My 13 mo. old had a mild localised skin reaction to peanut butter she touched ("mild" as classified by the dr., I thought it was devastating to see the whites of her eyes bulge out in front of her pupils). Anyhow, it's great to know there are some friends out there with similar situations. Thank you.
On Jun 27, 2002
Hi! Welcome to the board. My son's first and only reaction was due to skin contact. It is scary and then you spend endless hours wondering what would have happened if he ate it??? He was 12 months at the time. You will find a lot of information and support here. There have been some people harrassing lately, but they will go away soon enough. I saw that you are in MD. I lived in Annapolis for a bit, but am in Minnesota now. Best wishes! Lisa
On Jun 27, 2002
Hi! My son's first reaction was also to skin contact at 11 mos. He is now 6, has been reaction-free for 5 years, and recently passed a contact challenge - no reaction whatsoever to a glob of pb on the back of his hand for 20 minutes! Although his CAP RAST is too high for the doctor to consider an oral challenge, I just wanted to let you know that this really is manageable once you get the hang of it and there is hope that things will improve! Best of luck to you!
On Jun 29, 2002
My son, too, had his first (known) reaction to merely touching pb. He was 6mo and touched a bite of a pb+j to his mouth. His second (known) reaction came at 10mo when he just held the bite of pb+j his sister handed him. I threw the pb out that day.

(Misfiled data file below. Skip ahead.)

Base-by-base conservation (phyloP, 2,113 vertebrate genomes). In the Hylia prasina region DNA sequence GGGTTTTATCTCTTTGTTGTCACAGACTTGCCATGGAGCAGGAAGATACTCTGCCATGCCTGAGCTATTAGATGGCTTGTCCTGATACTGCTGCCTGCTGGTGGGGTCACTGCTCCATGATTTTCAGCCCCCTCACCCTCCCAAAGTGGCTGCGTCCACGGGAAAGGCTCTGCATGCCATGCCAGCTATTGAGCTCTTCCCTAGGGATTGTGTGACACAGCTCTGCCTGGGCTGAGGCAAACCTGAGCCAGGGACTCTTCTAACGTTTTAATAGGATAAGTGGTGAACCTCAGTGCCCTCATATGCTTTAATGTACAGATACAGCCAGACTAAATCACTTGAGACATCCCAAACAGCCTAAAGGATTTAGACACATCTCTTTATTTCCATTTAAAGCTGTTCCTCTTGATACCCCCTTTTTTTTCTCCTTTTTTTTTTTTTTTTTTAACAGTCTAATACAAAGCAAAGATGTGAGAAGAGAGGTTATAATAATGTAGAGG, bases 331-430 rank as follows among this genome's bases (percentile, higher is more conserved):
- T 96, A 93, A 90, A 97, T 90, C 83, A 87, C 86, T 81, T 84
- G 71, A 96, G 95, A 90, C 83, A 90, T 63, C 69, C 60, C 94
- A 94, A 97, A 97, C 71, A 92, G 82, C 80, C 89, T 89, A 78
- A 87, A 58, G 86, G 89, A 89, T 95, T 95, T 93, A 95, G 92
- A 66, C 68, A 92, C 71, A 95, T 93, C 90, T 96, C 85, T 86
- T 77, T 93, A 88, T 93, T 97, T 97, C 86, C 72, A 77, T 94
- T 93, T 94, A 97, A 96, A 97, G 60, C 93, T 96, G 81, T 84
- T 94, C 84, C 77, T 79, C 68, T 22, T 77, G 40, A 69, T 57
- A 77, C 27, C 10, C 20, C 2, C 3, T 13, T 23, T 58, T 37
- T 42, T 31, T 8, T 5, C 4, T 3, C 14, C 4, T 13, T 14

He's 3.5y now and while he has reactions from time to time...it hasn't been to peanuts. =) It does indeed become easier to manage and deal with as time goes by. The first 2 or 3 months are pure paranoia. You panic over everything and never stop looking intently at your child for signs of a reaction. Once you find your own comfort level when it comes to foods and situations, though, and your child has been reaction-free for awhile, it becomes easier. That's not to say you become less cautious, just that it's easier. The paranoia fades, and you begin to move ahead with your life. Things become normal once again...even though the word 'normal' has been redefined.
Did your doctor give you a prescription for an EpipenJr? I wonder because the doctor declared the reaction 'mild'. Mild reactions to peanut are certainly possible, but some doctors fail to realize/understand that all peanut allergies are *potentially* very dangerous indeed and therefore don't always give out prescriptions for the EpipenJr. If you don't have a script for one...do get one! The most important thing in peanut allergy management is, of course, to avoid peanuts in any form. The second most important rule in peanut allergy management is to ALWAYS have an EpipenJr with you and to know when and how to use! =)
[This message has been edited by MattsMom (edited June 29, 2002).]